“Since the time I was six years old, I was fixated on becoming someone that would leave their mark on the world. Little did I know that an asthma attack would show me the way how. I was in 3rd grade when it happened and being hooked up to wires and tubes at that age is scary, to say the least, but it was also new. I had so many questions, and the doctors taking care of me were extremely accommodating and answered all of them. I remember thinking that the doctors were the coolest and smartest people in the world and that I wanted to be a doctor who helped other people too. This was how I would make my mark.”
Shreya Atmakuri, a BHC Scholar majoring in biomedical sciences and minoring in biological anthropology, will graduate this May. But her story is just beginning. Having decided at a young age to pursue a career in the medical field, Shreya was able to fulfill this desire at UCF. During her undergraduate career thus far, she has complemented her coursework with research, scribing at the Windermere Medical Center, and volunteering in the Emergency Department at the Dr. Philip’s Hospital.
Shreya is currently working on an interdisciplinary thesis on the communication tool known as “teach-back”, which is when “the patient is prompted to teach the physician back what was communicated during the medical encounter.” After connecting with her thesis chair, Dr. Miller, Shreya used her own experiences as a medical scribe to help inform her research going forward. She’d seen many patients leave appointments confused and unsure of the intricacies of what their doctor was trying to communicate. Shreya explains, “A doctor unable to properly communicate a treatment plan to his or her patient can never be as effective as a doctor who can.” Shreya also emphasizes that this research can be applied to virtually all medical professions, as effective communication skills are essential in the medical field.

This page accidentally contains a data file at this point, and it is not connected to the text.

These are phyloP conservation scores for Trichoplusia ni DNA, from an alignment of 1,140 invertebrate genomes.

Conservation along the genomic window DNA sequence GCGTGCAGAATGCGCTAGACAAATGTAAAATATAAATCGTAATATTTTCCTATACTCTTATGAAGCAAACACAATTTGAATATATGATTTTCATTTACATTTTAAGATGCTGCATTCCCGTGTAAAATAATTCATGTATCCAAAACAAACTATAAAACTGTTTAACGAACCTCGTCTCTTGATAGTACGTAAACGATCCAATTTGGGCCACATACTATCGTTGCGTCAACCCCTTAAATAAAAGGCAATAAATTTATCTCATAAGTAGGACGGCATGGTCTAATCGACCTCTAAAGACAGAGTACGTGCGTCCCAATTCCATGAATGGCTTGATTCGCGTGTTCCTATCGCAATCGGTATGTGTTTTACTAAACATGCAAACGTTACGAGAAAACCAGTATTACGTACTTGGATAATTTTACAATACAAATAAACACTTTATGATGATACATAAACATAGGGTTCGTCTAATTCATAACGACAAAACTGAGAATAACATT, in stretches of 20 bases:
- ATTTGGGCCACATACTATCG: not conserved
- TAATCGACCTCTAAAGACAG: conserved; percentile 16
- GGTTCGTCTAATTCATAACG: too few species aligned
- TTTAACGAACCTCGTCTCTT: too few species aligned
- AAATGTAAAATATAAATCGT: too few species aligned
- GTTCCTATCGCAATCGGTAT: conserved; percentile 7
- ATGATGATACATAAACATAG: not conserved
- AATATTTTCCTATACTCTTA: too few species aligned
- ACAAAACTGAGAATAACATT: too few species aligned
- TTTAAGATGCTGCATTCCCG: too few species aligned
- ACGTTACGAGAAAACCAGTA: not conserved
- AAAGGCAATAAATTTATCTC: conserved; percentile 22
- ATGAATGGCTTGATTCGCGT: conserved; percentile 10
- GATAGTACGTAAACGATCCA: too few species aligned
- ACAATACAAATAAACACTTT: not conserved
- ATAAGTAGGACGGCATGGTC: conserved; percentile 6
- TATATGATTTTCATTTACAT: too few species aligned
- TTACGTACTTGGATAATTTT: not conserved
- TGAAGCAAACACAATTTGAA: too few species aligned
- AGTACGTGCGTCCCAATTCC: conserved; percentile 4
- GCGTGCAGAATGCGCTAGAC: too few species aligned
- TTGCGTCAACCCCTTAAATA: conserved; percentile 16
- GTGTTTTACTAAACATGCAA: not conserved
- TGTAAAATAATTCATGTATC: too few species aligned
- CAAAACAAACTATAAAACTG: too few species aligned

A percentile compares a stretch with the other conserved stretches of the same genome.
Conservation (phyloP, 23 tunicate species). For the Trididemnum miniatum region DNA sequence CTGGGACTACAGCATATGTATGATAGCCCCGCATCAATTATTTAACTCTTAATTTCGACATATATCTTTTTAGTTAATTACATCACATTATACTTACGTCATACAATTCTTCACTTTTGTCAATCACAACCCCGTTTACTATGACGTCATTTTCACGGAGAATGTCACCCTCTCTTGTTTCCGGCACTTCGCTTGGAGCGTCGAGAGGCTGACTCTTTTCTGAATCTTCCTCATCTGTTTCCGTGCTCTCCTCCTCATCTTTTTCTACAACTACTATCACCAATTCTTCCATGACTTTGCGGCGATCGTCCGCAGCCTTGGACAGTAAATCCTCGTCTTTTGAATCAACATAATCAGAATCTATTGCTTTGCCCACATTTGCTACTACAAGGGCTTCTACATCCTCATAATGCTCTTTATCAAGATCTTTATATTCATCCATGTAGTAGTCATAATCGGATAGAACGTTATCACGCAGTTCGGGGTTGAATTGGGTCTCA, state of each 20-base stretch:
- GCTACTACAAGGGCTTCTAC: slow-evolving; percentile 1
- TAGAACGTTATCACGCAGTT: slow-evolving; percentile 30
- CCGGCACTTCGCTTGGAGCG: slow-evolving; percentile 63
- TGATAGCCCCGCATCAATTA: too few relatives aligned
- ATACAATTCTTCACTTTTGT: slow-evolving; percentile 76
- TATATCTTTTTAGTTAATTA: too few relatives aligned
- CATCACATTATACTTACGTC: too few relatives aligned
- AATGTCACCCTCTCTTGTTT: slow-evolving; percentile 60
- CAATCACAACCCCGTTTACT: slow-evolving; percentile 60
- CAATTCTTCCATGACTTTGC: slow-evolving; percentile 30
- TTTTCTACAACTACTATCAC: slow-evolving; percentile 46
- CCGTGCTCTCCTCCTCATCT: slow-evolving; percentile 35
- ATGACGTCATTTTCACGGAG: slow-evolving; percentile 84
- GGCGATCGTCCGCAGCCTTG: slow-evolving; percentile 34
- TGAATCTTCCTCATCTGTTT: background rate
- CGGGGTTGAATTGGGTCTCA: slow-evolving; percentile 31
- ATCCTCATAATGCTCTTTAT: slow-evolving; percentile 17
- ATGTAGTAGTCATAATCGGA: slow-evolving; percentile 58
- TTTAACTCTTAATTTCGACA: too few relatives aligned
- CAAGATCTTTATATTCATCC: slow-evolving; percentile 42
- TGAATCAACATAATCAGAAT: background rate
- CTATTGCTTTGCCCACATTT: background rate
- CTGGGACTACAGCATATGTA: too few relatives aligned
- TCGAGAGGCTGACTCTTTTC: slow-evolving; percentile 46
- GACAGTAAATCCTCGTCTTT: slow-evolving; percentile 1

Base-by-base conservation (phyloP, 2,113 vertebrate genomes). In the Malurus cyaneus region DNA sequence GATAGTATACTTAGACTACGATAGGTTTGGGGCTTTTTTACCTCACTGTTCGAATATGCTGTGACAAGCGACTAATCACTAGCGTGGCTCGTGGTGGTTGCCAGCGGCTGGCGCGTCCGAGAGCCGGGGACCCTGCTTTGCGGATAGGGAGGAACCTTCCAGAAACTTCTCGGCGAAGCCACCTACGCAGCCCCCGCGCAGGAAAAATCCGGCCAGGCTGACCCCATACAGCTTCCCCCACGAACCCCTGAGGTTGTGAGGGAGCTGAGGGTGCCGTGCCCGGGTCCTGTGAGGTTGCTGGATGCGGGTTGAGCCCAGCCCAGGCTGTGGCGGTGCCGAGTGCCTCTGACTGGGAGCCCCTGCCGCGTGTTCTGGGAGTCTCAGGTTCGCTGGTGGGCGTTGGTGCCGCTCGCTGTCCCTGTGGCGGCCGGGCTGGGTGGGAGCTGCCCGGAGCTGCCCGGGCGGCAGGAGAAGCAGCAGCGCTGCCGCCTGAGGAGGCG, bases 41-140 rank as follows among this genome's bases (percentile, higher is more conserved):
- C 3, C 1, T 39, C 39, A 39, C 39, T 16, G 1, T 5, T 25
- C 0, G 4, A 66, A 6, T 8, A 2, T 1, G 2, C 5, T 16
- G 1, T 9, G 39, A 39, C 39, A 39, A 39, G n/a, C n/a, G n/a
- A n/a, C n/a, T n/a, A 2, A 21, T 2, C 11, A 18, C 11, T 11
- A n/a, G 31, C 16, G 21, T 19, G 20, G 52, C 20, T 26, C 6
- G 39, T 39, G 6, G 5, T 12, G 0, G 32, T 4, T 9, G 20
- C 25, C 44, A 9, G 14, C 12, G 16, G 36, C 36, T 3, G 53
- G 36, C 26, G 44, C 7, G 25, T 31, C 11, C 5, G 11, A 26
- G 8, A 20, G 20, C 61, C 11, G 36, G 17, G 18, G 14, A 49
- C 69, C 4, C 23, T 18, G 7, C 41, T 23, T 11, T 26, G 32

After her graduation in May, Shreya will be continuing her education at UCF’s College of Medicine in the fall. She plans to carry on with her research, specifically on women’s health and how communication between physicians and patients can differ amongst genders. Her interest in this was piqued during her position as a medical scribe, where she noticed the large number of patients uneducated about their own health. Regarding her future plans, she explains, “As a medical student, the knowledge gap is something that I would like to actively work to shorten so that patients who identify as female can make informed decisions regarding their healthcare.”
Moving forward, Shreya will continue to use her past experiences and drive for success to cause positive change in the medical community. “My parents have always told me that if I committed to something, I'd have to do so with my heart and soul or there would be no sense in making that commitment. That has always been my mantra and is what drives me to do my best and succeed.”